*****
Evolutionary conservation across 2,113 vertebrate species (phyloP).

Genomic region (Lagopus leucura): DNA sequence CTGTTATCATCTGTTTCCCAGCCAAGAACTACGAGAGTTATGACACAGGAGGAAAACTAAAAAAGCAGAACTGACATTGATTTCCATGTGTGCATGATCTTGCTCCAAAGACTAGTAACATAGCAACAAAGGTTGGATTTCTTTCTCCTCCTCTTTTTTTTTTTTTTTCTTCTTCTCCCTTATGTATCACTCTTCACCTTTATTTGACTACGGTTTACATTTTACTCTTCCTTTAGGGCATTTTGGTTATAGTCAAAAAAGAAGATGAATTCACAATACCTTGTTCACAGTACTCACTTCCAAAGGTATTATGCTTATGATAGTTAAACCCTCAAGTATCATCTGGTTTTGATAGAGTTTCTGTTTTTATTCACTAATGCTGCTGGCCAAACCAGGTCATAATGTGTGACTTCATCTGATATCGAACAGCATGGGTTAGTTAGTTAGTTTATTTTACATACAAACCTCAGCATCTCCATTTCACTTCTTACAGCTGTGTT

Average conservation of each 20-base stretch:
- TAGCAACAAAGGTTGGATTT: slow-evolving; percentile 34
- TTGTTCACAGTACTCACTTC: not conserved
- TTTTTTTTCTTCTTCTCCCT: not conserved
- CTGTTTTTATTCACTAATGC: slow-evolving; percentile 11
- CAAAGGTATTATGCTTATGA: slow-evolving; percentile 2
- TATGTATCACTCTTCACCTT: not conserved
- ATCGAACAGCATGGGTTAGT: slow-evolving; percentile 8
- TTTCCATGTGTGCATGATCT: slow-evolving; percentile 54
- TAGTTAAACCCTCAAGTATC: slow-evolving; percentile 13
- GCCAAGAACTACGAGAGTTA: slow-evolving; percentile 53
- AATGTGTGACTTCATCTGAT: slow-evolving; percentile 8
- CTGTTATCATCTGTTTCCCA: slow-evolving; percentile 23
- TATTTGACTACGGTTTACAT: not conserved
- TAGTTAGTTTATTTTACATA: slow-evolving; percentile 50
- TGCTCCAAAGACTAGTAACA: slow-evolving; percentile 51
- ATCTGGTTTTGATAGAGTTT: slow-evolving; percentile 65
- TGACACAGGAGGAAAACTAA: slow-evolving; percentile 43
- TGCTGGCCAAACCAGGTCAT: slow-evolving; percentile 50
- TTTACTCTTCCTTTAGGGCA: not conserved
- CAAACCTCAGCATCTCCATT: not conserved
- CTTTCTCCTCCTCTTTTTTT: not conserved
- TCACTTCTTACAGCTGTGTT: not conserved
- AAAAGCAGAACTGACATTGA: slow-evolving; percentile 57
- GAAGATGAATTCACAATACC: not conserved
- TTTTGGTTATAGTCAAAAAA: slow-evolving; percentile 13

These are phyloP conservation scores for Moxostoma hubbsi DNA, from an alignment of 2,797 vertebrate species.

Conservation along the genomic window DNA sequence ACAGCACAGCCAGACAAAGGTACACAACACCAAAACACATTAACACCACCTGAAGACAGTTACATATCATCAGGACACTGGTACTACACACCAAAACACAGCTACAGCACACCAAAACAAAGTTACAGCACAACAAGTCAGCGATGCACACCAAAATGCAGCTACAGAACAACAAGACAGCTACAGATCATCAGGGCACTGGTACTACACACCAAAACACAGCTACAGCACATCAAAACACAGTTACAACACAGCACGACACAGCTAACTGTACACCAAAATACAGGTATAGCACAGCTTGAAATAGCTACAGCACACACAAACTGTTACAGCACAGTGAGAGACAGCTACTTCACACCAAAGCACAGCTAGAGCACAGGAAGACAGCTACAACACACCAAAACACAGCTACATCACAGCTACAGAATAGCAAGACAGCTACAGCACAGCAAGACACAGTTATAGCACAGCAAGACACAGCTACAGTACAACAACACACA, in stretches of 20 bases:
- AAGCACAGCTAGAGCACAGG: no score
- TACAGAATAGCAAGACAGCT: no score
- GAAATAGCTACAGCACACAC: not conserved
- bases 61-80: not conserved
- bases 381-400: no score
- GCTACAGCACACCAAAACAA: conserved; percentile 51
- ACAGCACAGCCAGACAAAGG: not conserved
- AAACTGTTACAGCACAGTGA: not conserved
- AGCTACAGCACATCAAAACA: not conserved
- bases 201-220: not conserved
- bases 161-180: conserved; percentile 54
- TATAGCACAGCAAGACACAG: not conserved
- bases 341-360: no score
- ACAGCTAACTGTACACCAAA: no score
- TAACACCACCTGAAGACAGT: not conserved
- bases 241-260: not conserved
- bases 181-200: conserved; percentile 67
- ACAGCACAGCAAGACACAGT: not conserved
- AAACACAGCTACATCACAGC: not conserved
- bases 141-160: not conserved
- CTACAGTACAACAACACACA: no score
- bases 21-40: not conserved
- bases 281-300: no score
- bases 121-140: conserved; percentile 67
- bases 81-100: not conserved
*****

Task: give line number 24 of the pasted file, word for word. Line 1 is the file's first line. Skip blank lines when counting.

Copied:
- CTTTCTCCTCCTCTTTTTTT: not conserved